Clashes break out at U.S. university over former KKK leader’s visit to historically black institution


Six protesters were reportedly detained while many more were pepper-sprayed during raucous protests on Wednesday against the appearance of a former Ku Klux Klan (KKK) leader at Dillard University, a historically black university in New Orleans.  

David Duke, former KKK grand wizard and a known white supremacist, was at the university to attend the final televised debate for Louisiana’s senatorial race, of which he is a candidate.

When it was made known that Duke would be taking part, students and members of the public were outraged.

Dillard said in a statement that it did not know that Duke was going to be involved when it agreed to host the debate.

“We were requested to provide a space for an undetermined number of candidates for a forum that would not be open to the public,” it said.

Dillard President Walter Kimbrough said that officials had considered canceling the debate or pushing for a change of venue, but was contractually bound to hold the event.

They eventually decided that the university would honor the agreement, as it wasn’t in the business of suppressing free speech, “even when we don’t agree with it”, reported USA Today.

“If we’re trying to get out of it because one person is coming to campus, that’s a problem for me in terms of what I value.

“That’s one of the criticisms of higher education: we don’t accept diverse opinions,” he wrote to Inside Higher Ed in an email.

Critics of the decision, however, said that a racist should not be welcome on a campus with a mission of educating African-Americans.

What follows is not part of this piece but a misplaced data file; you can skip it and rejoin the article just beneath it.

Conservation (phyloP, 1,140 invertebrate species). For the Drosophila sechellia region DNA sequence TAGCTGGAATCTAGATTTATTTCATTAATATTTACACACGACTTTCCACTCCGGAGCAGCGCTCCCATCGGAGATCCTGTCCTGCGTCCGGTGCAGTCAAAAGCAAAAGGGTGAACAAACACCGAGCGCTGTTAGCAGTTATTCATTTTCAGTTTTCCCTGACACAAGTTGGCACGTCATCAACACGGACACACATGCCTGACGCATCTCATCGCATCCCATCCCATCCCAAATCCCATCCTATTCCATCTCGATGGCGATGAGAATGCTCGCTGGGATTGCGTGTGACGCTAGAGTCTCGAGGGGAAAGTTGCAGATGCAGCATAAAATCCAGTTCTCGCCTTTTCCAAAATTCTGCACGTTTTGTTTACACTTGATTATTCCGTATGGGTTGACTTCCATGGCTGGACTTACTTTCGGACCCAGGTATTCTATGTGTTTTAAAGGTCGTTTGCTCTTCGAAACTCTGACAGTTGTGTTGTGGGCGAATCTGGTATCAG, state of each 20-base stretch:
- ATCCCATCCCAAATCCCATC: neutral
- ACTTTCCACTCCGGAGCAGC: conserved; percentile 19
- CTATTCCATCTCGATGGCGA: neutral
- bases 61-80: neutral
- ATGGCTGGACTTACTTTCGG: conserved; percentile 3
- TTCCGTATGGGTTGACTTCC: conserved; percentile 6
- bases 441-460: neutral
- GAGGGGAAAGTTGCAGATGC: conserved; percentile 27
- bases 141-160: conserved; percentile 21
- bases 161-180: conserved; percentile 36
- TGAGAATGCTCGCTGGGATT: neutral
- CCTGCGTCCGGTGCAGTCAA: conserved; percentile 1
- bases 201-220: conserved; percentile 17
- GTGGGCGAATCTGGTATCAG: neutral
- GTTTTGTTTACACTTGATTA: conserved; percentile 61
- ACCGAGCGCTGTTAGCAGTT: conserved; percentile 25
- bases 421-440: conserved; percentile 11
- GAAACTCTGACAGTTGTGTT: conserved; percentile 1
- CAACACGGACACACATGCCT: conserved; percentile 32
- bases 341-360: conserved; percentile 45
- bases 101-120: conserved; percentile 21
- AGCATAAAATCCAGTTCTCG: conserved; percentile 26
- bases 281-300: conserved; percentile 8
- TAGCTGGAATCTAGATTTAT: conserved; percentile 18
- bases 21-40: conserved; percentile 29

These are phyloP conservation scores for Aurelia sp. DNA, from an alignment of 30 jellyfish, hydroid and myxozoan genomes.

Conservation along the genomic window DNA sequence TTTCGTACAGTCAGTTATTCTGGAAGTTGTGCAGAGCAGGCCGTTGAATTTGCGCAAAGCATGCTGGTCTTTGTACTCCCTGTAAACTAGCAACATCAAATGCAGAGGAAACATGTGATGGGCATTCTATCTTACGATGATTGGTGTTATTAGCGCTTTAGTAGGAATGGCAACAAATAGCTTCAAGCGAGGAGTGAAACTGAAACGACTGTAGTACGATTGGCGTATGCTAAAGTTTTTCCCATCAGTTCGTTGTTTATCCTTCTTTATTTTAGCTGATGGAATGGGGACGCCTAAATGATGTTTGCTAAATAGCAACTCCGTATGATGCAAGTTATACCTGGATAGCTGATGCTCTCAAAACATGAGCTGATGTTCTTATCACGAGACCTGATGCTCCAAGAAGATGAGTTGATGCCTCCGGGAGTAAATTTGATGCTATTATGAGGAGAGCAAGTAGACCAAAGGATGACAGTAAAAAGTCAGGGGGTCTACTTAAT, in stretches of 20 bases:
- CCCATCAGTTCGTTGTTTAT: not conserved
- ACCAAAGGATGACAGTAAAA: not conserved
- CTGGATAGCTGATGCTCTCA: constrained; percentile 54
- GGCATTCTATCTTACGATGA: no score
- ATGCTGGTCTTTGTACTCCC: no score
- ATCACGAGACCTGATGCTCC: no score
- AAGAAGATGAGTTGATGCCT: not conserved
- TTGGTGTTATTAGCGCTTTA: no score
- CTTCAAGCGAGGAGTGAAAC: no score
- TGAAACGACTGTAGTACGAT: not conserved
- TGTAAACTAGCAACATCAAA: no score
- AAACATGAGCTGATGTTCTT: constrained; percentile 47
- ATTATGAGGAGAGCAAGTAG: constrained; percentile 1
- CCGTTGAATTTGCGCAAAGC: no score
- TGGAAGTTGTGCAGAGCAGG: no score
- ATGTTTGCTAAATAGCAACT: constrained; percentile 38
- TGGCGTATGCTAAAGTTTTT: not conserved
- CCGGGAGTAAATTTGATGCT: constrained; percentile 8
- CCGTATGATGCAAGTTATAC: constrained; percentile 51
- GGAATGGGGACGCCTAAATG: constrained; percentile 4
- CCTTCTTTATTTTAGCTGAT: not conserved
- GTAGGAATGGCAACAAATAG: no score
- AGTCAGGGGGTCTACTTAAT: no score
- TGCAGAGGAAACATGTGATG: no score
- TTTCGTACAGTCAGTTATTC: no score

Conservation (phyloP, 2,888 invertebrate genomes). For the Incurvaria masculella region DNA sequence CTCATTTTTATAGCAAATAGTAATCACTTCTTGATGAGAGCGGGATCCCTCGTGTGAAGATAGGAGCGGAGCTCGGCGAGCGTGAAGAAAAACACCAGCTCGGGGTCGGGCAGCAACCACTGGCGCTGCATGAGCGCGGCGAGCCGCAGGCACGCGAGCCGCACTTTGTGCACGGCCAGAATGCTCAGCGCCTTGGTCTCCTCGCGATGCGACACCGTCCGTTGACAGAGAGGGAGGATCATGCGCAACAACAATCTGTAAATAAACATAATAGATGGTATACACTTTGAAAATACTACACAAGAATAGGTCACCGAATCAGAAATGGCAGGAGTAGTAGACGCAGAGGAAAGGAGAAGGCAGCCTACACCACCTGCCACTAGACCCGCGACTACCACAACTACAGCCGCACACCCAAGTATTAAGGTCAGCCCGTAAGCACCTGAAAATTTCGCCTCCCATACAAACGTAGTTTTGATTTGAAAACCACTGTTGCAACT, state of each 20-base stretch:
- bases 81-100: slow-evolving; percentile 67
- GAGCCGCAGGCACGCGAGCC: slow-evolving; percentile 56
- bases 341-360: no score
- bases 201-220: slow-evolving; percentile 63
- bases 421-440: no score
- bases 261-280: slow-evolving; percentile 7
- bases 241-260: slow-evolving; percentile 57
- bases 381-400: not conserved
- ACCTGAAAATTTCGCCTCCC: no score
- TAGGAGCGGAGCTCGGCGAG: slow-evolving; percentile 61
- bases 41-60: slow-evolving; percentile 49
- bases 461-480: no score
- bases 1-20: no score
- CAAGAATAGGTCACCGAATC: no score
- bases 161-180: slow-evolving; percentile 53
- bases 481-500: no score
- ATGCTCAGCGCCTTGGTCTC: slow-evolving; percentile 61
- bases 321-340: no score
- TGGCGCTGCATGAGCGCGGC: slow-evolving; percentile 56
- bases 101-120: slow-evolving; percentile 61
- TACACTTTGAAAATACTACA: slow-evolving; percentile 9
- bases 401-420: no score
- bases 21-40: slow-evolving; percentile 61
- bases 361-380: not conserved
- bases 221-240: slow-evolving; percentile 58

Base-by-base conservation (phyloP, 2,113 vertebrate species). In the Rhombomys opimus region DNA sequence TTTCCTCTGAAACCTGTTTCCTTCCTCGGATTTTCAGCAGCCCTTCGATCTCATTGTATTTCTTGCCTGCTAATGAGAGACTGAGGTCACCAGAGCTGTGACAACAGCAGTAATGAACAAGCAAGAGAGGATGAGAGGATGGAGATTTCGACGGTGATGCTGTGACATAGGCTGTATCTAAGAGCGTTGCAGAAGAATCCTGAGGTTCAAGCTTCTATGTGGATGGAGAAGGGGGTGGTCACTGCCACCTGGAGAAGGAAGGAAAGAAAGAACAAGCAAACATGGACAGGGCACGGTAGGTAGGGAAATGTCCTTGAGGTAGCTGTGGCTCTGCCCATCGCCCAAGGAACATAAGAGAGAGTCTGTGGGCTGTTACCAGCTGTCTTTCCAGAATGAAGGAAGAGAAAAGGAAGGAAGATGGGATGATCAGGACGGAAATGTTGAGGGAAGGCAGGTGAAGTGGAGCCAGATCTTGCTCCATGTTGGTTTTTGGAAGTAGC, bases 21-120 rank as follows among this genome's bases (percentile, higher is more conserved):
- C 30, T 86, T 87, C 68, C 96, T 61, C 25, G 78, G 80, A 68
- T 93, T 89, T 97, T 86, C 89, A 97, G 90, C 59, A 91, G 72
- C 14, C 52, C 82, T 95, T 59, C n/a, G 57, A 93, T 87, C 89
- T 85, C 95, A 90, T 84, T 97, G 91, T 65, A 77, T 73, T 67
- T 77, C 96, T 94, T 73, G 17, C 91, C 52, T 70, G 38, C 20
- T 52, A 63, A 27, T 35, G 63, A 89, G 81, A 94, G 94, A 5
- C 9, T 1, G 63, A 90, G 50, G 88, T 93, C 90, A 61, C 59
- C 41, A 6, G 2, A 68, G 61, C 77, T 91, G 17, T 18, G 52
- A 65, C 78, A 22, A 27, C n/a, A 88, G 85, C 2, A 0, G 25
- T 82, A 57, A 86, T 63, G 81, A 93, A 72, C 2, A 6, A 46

On the day of the debate, a group of over 50 protesters gathered outside the building and attempted to get into the auditorium where the debate was being held.

“No Duke, no KKK, no fascist USA,” they chanted, along with “Let us in! Let us in!” when they were denied entry by the authorities.

When the protest turned rowdy, campus police deployed pepper spray to control the crowd and arrested several protesters.

In the aftermath, Kimbrough said he wanted to use the situation as a learning opportunity to challenge students to look beyond the headlines.

“I just keep trying to put it in perspective. I’m just trying to find ways for us to have conversations about what are our core values and beliefs,” he said.

“There are lots of learning opportunities. What kind of conversations can we have about the purpose of media and news?”

Image via the Associated Press

Liked this? Then you’ll love these…

Tuition fees hike triggers violent protests at South Africa’s universities

UK students are holding rent strikes to fight against ‘extortionate rents’